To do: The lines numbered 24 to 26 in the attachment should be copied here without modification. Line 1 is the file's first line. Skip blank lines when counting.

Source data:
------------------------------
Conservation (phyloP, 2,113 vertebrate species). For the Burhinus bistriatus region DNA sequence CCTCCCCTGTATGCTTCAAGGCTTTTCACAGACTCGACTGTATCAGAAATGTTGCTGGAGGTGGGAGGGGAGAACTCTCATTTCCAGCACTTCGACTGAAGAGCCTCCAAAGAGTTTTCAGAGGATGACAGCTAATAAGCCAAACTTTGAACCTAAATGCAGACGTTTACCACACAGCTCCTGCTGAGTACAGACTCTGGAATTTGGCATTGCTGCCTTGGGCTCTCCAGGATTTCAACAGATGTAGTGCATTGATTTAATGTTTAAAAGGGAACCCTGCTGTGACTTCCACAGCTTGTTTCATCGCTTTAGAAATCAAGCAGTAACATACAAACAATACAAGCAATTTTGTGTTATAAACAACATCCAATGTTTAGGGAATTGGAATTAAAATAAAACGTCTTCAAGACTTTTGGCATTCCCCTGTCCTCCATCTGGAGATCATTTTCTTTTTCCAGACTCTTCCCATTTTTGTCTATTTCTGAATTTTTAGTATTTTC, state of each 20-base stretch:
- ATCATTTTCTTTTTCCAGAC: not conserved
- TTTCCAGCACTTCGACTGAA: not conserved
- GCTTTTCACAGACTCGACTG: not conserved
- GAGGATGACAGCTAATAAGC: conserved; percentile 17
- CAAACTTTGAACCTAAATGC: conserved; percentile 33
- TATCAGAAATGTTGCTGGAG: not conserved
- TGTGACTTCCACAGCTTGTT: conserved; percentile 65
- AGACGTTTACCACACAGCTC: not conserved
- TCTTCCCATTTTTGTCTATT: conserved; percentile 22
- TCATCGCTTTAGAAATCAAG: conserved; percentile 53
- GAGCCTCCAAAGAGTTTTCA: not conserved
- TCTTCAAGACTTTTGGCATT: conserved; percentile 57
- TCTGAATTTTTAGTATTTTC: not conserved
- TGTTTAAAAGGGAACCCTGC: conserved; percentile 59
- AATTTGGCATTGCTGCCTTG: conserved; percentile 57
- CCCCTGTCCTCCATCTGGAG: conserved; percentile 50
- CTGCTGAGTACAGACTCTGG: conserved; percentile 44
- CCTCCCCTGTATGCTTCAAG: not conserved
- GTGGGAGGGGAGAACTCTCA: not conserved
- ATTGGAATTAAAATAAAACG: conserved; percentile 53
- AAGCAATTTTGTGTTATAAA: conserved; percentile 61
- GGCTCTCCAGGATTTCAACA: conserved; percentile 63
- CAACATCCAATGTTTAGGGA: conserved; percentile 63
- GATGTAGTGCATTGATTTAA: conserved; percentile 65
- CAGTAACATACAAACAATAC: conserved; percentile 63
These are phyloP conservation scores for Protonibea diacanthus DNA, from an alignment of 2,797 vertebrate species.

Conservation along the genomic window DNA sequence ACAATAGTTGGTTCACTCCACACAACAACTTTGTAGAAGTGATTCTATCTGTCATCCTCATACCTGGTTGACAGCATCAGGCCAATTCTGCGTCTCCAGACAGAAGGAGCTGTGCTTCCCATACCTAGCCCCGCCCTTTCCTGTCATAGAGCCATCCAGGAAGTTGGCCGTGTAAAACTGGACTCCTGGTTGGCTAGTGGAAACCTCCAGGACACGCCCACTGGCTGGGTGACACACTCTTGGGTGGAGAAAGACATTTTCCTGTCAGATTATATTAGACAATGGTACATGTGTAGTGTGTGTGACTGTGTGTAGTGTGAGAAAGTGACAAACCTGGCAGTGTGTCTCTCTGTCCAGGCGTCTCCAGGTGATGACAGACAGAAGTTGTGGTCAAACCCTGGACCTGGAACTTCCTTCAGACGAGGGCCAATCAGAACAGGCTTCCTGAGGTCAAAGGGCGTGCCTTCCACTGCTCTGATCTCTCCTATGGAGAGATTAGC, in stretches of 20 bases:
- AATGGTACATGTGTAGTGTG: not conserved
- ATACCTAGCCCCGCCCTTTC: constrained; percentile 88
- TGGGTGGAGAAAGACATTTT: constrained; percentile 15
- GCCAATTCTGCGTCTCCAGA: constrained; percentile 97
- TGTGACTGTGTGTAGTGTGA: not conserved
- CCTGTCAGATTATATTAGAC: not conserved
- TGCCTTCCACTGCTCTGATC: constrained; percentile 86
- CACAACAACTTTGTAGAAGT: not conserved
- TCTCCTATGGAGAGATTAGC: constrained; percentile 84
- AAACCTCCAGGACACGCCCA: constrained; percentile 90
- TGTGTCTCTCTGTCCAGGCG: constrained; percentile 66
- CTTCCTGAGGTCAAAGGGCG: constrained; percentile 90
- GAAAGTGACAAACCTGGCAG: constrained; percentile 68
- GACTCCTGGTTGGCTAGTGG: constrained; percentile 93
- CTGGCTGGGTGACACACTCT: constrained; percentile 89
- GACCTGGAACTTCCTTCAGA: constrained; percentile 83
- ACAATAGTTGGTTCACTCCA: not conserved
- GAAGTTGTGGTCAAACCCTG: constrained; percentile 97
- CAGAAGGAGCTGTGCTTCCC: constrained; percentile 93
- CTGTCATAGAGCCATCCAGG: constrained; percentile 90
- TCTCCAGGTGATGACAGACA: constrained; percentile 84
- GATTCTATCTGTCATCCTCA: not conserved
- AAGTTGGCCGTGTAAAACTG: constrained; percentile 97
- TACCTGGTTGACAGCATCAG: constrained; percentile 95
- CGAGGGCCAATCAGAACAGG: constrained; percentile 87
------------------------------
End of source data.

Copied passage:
- CAACATCCAATGTTTAGGGA: conserved; percentile 63
- GATGTAGTGCATTGATTTAA: conserved; percentile 65
- CAGTAACATACAAACAATAC: conserved; percentile 63